Buy in bulk
Essentially a ute with a roof, the twotonne seven-seater is a lot of vehicle for cost-conscious buyers
the mid-spec GLS we tested is satnav. Mitsubishi must figure the Android/Apple smartphone mirroring makes the factory route-finder redundant — that’s probably right, providing you have mobile reception.
Standard kit is extensive, with seven-inch touchscreen, digital radio, auto lights and wipers, reversing camera and rear parking sensors, leather upholstery and dual-zone climate control with vents for the second and third rows.
At $51,000 on the road, the GLS is great value, though any colour other than white is a $590 option. Buyers wanting the reassurance of city-speed autonomous braking and blindspot monitoring will need to step up to the Exceed version at $56,000 drive-away.
The Pajero Sport is essentially a Triton with a roof. Mitsubishi has given it a unique external MITSUBISHI PAJERO SPORT PRICE From $51,000 drive-away SAFETY 5 stars, 7 airbags WARRANTY 5 years/ 100,000km CAPPED SERVICING $1350 over 3 years SERVICE INTERVALS 12 months/15,000km ENGINE 2.4-litre 4-cyl turbo diesel, 133kW/430Nm TRANSMISSION 8-speed auto; 4WD THIRST 8.0L/100km DIMENSIONS 4785mm (L), 1815mm (W), 1805mm (H), 2800mm (WB) WEIGHT 2060kg look and juiced up the interior to give it a classier appearance and comfier feel. I’m not a fan of the vertical tail-lamp design but it sure distinguishes the Pajero Sport from others in the class.
Storage space is good throughout the cabin, with a decent glovebox, centre bin and door pockets, though luggage capacity is restricted to just 131L with seven seats in use.
Soft suspension ensures the big Mitsubishi doesn’t jolt over lumps and bumps. The trade-off is more lean in the corners and some secondary bouncing when tackling speed humps.
This is a necessary “evil” given the SUV brief, to be composed on and off-road, and it largely achieves that. The more bodies in the back, the less the effect, without rivalling the soft-roaders such as a Mazda CX-9 or Kia Sorento.
The 2.4-litre diesel is quiet inside the cabin and doesn’t feel as if it has to work hard to haul the two tonnes. An eight-speed auto plays a big part, shuffling through the ratios with little fuss to keep the Pajero Sport in the engine’s sweet spot.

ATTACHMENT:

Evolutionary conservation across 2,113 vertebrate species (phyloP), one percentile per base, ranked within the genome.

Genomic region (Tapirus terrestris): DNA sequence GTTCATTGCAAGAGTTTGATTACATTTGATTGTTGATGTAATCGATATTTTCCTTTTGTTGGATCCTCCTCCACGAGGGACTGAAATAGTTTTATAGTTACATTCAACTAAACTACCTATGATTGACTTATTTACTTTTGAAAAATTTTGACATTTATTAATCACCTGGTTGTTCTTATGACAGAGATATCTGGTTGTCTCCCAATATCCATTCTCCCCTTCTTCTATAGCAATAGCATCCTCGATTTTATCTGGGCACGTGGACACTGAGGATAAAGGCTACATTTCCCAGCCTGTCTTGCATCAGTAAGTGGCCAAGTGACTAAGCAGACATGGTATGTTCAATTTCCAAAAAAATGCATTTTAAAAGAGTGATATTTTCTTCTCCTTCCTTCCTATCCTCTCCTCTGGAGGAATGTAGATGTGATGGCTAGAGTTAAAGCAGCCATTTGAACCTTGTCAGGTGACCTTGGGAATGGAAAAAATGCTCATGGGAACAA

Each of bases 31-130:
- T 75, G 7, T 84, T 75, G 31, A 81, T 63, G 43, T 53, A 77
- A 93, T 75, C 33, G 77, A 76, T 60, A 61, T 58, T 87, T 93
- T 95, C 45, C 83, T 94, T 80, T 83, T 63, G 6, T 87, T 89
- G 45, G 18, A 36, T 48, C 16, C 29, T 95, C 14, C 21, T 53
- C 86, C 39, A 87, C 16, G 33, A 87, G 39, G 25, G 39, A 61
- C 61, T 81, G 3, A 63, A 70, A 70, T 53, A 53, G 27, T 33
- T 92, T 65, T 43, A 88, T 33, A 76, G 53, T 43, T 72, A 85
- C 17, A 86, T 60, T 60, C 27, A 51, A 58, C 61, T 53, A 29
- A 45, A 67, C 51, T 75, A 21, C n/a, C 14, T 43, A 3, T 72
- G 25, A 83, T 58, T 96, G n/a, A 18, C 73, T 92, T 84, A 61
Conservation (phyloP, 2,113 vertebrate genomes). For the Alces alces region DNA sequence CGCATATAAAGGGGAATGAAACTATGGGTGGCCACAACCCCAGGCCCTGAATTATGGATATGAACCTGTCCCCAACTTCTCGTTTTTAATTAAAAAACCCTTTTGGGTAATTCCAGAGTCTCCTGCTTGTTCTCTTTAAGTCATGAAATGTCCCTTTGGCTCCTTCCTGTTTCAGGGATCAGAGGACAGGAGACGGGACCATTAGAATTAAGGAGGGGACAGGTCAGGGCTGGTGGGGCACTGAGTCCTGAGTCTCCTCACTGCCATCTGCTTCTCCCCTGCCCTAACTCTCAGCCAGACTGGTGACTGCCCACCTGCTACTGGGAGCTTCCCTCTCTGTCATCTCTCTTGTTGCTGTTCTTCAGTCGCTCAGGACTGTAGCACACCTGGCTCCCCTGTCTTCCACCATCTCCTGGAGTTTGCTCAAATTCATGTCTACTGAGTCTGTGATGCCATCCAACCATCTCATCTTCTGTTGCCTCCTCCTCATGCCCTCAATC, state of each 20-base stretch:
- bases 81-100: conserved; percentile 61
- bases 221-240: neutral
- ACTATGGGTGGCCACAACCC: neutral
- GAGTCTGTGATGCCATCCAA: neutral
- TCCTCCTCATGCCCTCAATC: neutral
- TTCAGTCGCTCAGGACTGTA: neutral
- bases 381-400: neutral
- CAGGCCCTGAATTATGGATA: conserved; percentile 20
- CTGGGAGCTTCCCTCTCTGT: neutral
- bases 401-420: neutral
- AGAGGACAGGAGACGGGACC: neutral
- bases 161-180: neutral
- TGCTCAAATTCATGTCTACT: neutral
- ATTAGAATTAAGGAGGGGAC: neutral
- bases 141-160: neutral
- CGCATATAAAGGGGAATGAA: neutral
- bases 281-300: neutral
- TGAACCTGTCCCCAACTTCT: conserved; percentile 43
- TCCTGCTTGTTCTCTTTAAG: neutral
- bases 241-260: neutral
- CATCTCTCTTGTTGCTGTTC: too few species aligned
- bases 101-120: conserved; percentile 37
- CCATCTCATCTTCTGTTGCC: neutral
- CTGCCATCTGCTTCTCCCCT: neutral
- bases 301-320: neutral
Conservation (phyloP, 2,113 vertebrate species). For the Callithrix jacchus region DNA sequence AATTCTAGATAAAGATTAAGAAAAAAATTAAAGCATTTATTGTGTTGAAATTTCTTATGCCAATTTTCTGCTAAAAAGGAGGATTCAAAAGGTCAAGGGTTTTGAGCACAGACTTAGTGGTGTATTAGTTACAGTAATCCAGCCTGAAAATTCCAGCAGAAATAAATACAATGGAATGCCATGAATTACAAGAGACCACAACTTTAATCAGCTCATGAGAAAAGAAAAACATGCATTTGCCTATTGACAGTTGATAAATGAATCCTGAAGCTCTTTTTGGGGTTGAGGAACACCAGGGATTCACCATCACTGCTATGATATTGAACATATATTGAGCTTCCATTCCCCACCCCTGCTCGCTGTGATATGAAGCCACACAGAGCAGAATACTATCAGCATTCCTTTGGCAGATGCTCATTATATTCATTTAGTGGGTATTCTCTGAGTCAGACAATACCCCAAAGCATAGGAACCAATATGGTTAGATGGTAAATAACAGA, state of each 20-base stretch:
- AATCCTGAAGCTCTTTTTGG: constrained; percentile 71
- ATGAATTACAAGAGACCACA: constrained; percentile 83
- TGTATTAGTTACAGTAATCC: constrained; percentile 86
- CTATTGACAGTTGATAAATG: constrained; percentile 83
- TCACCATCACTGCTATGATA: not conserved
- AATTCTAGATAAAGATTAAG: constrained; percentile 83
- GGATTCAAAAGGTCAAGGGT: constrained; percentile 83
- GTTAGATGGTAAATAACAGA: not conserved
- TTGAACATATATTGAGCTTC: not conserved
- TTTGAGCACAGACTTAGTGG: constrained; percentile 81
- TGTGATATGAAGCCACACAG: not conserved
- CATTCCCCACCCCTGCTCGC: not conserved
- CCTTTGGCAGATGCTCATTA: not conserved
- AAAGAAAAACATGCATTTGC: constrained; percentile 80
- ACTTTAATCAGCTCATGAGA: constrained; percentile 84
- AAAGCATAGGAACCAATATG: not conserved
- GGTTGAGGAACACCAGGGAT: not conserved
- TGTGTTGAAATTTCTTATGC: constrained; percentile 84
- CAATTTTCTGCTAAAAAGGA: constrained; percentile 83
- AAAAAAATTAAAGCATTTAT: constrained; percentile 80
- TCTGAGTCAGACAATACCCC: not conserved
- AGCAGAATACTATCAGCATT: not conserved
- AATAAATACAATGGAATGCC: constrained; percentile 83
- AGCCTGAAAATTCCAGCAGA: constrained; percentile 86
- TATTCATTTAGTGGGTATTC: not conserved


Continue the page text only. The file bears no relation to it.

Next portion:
Smartphone pairing is quick and easy and the infotainment display has a logical set of menus. It also has the best radio reception we can remember, hanging on to digital and FM stations long after most of the opposition would fade.
ON THE ROAD
Long hauls or extended offroad drives aren’t an issue in the Pajero Sport. The front seats are superbly padded and, with a reach and tilt-adjustable steering wheel, there isn’t a problem in finding a decent driving position. Padding on the console where the driver’s left knee rests would be handy.
The claimed fuel use of 8.0L/100km is typically optimistic — expect 10L12L/100km depending on the environment and driving style.
Head for the hills and the Pajero Sport proves capable. Dial up 2WD, 4WD and 4WD low and a rear diff lock is standard gear for when the going gets really tough.
Ground clearance isn’t huge at 218mm but that’s ample for family trips the bush. Claimed wading depth is 700mm.
The rear seats are elevated to improve outward vision but that has the effect of limiting headroom and restricting their use to kids over longer journeys.
Access to the third row is achieved by flipping down the 60-40 split centre seats (unlike the best of this breed, the second row pews don’t slide). It’s a decent step up into the Pajero Sport and young kids and the elderly may struggle, even with the help of the solid side steps.
This is a lot of vehicle for the price and should be enough to put the Pajero Sport at the top of cost-conscious buyers’ list.